SPORTS

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February 24, 2006

Men’s hoops seeks to wash away rivals’ title dreams

Men’s basketball has been eliminated from the UAA title race, but that doesn’t mean they won’t have a say in who wins.

After splitting a pair of must-win games last weekend, the Maroons will look to play the spoiler role against a bitter rival. Chicago (14–10, 7–6) takes on Wash U (17–7, 9–4) Saturday at Ratner in the final game of the regular season for both squads. The guests need a win and a Carnegie loss to claim the league title and the automatic playoff bid. For the home team, the contest will end an up-and-down season riddled with injuries, illnesses, and inconsistency.

“We would have liked to have done better,” said head coach Mike McGrath, who has a 5–7 record against the Bears during his seven years in Hyde Park. “It’s been a real rollercoaster year. Had we not gone through some of the trials, we’d have done better, but we were there at the end.”

Despite the challenges, however, the Maroons managed to secure their first winning record since 2002-2003, the first season on campus for Jason Hicks and the rest of Chicago’s fourth-years. After suffering through a pair of seasons that could best be described as mediocre, the Maroons clawed their way back to contender status this year. Behind the leadership of their seniors, the squad flirted with first place before falling back to the pack after dropping two critical road games at Rochester and Carnegie Mellon. The team’s improvements this year would not have been possible without the frontcourt play of Hicks and classmate Clay Carmody.

After entering the season with career averages of 1.5 points and 1.0 rebounds per game in limited action, Hicks obliterated those marks in his first season as a starter. He set career highs in scoring (8.8), rebounding (5.3), and every other major statistical category. With Carmody benched by illness, he became the inside presence that the Maroons sorely needed him to be.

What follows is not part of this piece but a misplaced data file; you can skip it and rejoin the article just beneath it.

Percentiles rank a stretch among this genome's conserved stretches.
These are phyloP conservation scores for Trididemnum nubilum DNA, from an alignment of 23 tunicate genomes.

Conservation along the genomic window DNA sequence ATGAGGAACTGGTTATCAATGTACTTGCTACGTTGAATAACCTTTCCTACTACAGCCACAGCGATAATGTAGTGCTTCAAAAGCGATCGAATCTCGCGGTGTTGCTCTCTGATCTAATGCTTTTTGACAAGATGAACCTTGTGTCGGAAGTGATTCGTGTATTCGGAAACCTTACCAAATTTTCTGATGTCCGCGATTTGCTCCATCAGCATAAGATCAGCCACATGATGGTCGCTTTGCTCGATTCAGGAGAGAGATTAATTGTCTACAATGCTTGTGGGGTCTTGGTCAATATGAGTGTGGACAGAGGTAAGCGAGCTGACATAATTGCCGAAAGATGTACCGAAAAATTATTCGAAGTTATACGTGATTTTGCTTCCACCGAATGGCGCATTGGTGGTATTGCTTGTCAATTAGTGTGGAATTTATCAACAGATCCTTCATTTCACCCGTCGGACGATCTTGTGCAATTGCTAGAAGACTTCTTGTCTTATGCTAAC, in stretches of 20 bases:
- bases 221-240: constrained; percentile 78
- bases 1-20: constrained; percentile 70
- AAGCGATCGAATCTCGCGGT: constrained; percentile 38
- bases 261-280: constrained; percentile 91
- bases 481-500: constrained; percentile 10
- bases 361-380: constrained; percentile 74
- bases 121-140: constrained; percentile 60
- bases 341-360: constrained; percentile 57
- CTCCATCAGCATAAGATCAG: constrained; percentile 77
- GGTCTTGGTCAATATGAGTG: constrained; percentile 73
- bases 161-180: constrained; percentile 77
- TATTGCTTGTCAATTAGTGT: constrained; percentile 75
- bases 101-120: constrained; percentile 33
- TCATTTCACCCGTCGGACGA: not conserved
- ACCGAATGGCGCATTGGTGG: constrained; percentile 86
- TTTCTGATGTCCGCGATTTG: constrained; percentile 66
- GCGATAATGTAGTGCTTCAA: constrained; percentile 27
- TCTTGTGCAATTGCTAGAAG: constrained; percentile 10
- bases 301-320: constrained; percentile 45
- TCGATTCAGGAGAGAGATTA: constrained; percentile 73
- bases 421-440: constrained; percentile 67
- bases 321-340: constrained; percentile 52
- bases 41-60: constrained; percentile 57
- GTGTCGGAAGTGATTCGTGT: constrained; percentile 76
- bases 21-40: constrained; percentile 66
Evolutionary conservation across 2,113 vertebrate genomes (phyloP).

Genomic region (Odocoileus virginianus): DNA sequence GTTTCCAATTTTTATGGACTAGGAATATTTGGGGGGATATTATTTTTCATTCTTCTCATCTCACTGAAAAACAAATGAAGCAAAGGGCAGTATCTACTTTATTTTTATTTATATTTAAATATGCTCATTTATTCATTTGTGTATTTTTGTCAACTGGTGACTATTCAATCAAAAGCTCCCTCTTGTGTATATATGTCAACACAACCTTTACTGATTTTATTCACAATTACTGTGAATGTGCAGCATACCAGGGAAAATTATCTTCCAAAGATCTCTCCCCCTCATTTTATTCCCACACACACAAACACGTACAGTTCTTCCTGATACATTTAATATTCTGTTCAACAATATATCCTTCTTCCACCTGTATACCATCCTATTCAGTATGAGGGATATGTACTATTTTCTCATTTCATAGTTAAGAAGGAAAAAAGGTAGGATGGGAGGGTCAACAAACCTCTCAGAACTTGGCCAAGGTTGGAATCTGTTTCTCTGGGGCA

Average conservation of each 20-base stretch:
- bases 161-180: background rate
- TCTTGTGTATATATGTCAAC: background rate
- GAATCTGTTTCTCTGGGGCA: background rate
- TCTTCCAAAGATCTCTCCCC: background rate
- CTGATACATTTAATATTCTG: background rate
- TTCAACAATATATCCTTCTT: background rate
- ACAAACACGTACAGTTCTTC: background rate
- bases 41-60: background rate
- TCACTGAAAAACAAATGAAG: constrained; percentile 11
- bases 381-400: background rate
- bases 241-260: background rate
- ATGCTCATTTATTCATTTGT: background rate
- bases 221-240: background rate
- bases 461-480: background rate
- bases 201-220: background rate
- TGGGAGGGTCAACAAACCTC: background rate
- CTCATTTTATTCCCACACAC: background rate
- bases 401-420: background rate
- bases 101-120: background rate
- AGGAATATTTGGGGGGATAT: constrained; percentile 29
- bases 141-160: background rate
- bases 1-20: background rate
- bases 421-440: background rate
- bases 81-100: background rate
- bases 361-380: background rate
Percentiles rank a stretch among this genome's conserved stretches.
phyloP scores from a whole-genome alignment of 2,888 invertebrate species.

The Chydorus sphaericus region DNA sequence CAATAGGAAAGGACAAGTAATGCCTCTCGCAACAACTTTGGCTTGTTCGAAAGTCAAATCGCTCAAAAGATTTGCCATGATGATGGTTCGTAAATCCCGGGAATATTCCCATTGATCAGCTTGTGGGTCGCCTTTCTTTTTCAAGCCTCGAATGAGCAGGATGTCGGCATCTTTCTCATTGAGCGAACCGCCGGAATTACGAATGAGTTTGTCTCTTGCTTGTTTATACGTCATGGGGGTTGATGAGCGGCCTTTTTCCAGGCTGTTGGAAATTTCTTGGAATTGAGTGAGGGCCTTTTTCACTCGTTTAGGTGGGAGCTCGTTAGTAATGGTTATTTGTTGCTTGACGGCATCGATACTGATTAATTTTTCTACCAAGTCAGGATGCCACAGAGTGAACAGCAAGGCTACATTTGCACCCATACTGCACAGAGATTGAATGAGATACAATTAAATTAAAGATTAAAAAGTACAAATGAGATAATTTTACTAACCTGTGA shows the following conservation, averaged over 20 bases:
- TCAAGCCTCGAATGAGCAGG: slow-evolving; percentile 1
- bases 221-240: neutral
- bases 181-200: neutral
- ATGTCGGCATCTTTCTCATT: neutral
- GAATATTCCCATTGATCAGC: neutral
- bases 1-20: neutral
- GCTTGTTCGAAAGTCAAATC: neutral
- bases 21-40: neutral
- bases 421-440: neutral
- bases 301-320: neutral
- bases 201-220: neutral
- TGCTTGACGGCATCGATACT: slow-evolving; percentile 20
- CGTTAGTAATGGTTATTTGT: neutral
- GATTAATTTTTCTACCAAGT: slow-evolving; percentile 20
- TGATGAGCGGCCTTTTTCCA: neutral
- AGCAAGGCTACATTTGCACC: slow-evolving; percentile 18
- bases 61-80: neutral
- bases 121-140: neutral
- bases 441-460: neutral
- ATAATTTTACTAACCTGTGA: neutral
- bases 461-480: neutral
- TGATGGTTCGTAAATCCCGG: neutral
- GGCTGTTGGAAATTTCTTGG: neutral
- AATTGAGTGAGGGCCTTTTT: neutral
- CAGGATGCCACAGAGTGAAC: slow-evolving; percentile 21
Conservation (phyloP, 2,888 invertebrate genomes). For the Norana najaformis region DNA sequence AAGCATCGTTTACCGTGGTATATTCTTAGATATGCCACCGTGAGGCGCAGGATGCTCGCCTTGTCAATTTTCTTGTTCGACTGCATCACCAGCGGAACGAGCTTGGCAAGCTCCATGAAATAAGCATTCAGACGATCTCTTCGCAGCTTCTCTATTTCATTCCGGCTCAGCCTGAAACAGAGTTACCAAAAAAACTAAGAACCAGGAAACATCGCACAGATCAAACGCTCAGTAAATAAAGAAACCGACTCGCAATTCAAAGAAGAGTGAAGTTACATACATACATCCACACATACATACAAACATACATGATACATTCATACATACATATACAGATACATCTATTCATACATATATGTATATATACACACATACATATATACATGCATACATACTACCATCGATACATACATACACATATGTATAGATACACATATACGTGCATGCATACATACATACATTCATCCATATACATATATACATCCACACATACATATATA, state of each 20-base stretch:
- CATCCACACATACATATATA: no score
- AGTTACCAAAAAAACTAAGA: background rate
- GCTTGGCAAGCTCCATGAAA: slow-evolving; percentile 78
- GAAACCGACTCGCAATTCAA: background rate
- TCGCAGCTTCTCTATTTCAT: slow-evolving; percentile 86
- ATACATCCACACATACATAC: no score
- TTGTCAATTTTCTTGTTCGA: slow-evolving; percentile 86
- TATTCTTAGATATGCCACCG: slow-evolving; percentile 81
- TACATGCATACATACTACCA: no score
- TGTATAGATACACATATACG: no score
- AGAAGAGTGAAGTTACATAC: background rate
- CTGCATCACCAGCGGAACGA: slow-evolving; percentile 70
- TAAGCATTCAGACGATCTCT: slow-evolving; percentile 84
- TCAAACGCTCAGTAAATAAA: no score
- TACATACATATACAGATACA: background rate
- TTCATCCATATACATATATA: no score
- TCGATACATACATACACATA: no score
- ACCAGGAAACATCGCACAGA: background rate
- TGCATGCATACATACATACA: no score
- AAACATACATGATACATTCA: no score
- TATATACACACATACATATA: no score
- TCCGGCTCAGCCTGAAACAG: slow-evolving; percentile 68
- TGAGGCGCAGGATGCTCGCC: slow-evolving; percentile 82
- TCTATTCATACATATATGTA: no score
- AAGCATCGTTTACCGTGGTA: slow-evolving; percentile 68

“It’d be hard for Jason to exceed the expectations we had for him because they were so high,” McGrath said. “It took him a while to grow into his body. He’s learned how to compete over an extended period of time. He’s had a significant impact on our success this year.”

The emergence of the forward/center from Glendale, Wisconsin not only gave the team a boost inside, but opened up shots for the rest of his teammates. Hicks’s breakout performance came during the team’s road sweep through Cleveland and Atlanta. He submitted a pair of double-doubles in the win, including career-highs with 22 points and 16 rebounds in the victory over the Eagles. His work in the paint allowed third-year guard Jesse Meyer to get into a rhythm from outside.

Carmody, Hicks’ partner-in-crime in the paint, still managed to average 10.8 points and 5.3 rebounds per game in 16 contests, despite battling mono. In addition to his offensive contributions, Carmody has become a defensive presence in his last few years in Hyde Park.

“Clay more than anything did two things,” McGrath said. “He learned to understand the games more and that has helped him defensively. Secondly, his physical stamina is greater and he’s able to sustain his effort over an extended period of time.”